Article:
The Frog Museum, Estavayer-le-Lac, Switzerland
by Karin Leperi
Kermit the Frog from Sesame Street and Jeremy Fisher (a frog from the beloved Beatrix Potter book series) should best beware if they are ever in Switzerland. That is, unless these endearing childhood frog characters want to run the risk of being captured, gutted, and then stuffed with grains of sand – ultimately to be posed in humanesque-type poses doing very “unfroggy-like” things.
However, it’s not quite as dire as it sounds for Kermit and Jeremy Fisher as they have nothing to fear these days: The Frog Museum in Estavayer-le-Lac is not looking for new acquisitions. The fact of the matter is that the museum’s prized holdings were actually created in the 1850’s by an eccentric Napoleonic guard officer. Francois Perrier, reputedly an officer and a gentleman, had a fascination for frogs and collected them while on walks through the countryside. He also had too much time on his hands: Perrier would take his collection of frogs home, extract the innards through their mouths, and then stuff the hollow skin with sand, all the while modeling and dressing the frog corpses in uncanny human dioramas of scenes from everyday life.
You can find the collection of all 108 stuffed frogs depicted in humanistic satirical scenes at the Frog Museum in Estavayer-le-Lac, a classic “stuck-in-medieval-times” town situated on the banks of Lake Neuchâtel. (It is also the largest lake within Switzerland’s borders). Located in the Fribourg Region, the heart of French-speaking Switzerland, the museum has helped put the town on the map – at least for foreigners. Eccentric and off-the-beaten path are all words that can easily describe the “froggy” contents of this museum.
With that being said; nevertheless, there’s something compelling about a Swiss medieval town noted for its obsession with stuffed frogs (they are actually a tannish-brown instead of green) composed of skin and sand. Behind glass and meticulously preserved, the vignettes are parodies of human life in the 19th century. The frogs do human things like playing cards and dominoes, shooting billiards, feasting at a long table, eating spaghetti at a smaller table, getting a haircut at the barbershop, sitting at a desk in an old-fashioned schoolroom…and then there’s my favorite conundrum…a frog mounted on top of a squirrel, riding the furry rodent like a cavalry soldier might ride a horse.
Whether you reel back cautiously from the ludicrously odd or openly admire Perrier’s masterpiece of taxidermy and his tableau interpretations, one thing is for certain: It is an unusual tribute to anthropomorphic art and a social commentary on life in his times.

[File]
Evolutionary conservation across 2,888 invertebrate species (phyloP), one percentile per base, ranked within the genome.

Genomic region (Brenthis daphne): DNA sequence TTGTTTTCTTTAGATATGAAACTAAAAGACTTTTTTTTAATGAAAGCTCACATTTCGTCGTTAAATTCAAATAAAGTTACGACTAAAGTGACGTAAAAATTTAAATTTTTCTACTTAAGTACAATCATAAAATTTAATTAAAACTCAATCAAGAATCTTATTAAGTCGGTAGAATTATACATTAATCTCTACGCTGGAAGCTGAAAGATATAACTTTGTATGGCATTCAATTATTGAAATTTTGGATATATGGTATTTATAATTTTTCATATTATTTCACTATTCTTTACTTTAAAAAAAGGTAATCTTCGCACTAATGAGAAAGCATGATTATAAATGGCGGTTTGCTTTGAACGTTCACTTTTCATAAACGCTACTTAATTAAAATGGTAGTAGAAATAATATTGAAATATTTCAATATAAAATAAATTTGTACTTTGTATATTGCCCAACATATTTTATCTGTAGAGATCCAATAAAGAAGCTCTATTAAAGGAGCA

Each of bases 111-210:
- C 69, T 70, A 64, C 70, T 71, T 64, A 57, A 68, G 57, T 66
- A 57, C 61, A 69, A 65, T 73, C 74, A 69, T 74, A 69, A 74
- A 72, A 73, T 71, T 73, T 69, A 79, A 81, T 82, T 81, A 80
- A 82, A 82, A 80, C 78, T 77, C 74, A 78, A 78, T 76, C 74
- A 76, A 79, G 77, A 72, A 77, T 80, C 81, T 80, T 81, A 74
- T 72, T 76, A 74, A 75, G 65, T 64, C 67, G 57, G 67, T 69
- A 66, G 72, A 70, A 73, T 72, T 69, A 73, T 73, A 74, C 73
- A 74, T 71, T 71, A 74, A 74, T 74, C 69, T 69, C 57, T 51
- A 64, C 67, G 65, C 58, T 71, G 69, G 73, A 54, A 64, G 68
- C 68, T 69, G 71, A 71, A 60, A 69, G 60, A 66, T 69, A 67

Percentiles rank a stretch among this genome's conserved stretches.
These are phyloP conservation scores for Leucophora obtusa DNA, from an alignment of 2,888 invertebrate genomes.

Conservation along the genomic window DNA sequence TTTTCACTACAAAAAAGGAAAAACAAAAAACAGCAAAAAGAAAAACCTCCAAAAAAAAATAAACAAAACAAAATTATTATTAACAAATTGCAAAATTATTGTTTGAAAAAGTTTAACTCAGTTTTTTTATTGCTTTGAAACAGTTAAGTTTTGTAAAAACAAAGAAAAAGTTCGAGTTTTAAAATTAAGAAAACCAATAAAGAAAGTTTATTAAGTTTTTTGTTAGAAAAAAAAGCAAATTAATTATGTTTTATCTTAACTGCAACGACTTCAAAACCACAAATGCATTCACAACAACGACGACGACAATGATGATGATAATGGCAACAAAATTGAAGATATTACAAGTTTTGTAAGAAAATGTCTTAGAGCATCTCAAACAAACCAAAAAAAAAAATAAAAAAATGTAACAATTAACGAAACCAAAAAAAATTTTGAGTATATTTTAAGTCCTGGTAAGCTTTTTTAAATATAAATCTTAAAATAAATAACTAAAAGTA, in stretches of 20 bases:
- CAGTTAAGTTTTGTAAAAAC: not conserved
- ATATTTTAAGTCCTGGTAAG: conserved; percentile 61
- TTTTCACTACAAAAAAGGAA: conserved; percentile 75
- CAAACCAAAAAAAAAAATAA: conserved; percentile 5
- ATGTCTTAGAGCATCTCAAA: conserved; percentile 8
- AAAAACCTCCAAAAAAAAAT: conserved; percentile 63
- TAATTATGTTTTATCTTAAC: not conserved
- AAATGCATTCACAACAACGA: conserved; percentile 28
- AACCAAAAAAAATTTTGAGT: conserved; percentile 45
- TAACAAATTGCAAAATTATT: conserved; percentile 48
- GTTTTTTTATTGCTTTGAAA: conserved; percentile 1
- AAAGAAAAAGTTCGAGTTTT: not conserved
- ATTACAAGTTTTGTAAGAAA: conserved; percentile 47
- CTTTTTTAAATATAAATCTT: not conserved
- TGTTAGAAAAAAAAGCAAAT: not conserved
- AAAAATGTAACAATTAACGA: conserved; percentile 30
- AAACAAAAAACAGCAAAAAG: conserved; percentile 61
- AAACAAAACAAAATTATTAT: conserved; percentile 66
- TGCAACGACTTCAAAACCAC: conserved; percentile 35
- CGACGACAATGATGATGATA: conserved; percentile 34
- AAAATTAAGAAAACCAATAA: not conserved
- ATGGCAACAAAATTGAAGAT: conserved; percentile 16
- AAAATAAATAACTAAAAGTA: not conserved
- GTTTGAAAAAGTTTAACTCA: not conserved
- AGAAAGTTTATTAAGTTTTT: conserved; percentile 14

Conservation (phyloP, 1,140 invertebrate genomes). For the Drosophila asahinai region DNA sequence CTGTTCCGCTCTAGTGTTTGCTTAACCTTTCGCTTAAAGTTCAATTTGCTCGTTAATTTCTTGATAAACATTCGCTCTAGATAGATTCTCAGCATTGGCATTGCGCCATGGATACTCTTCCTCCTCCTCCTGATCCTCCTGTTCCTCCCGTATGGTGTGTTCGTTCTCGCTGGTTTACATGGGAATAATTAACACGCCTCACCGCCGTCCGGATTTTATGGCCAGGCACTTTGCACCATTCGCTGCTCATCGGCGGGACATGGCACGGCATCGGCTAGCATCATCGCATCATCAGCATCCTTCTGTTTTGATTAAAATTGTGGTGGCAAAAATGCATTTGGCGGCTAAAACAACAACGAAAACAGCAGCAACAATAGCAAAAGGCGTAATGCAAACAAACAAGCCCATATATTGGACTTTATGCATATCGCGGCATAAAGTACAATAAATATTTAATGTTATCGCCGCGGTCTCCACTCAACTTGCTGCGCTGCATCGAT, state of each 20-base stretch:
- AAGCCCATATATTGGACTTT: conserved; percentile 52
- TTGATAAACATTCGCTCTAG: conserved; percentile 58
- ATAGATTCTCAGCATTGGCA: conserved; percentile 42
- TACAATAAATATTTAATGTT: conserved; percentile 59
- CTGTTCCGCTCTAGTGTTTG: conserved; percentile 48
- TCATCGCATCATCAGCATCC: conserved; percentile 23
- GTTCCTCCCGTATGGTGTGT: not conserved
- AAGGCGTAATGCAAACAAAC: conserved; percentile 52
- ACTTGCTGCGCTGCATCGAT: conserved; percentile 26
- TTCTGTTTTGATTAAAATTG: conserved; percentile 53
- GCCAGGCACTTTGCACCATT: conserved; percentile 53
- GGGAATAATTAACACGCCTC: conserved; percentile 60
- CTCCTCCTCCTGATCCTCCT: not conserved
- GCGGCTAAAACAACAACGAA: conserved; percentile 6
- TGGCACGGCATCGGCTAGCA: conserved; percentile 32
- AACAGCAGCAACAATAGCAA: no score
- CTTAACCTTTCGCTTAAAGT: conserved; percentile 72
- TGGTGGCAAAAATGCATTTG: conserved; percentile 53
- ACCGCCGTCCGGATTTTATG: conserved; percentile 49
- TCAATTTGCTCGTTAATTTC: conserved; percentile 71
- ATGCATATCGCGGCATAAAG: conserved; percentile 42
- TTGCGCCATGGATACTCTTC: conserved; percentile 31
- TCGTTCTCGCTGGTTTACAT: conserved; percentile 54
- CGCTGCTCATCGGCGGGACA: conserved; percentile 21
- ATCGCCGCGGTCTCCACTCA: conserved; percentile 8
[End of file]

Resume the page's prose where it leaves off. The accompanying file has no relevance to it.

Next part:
Though dissonant, the museum’s artifacts also include a treasure trove of exhibits that document the history of the medieval town from the 15th century to the 1900s. Many of these were privately owned and then donated by local citizens to the museum for posterity. Somewhat more consistent with Perrier’s military role, the museum also includes a collection of Swiss armaments and battle regalia as well as 200 lamps which were used by the Swiss railways.
Of course, there are other frogs hanging around Estavayer, too. And while not stuffed and most are neither green nor brown, they appear to be made of paper-Mache. Strung on wire high above the town, they statically engage in gymnastic endeavors and the sorts, all the while dressed in a sundry of quirky get-ups. You can see them throughout your walks in this quaint town. Just look above.
Price of admission is $5.00 Swiss Franc, or about $5.32 U.S. dollars. Be sure to check the website for when the Frog Museum is open, as it changes with the seasons.
The Frog Museum (Le Musée des grenouilles)
Rue du Musée 13
Tel. +41 (0)26 664 80 65
About the author:
Karin Leperi is an award winning writer and photographer with bylines in over 75 publications that include print, broadcast, and internet media. A gypsy at heart who particularly enjoys bucket-list experiences, she has traveled to 80 countries and is still counting. Specialties include travel, culture, cuisine, nature, adventure and lifestyle. Her photo website is: www.travelprism.com
All photographs are by Karin Leperi.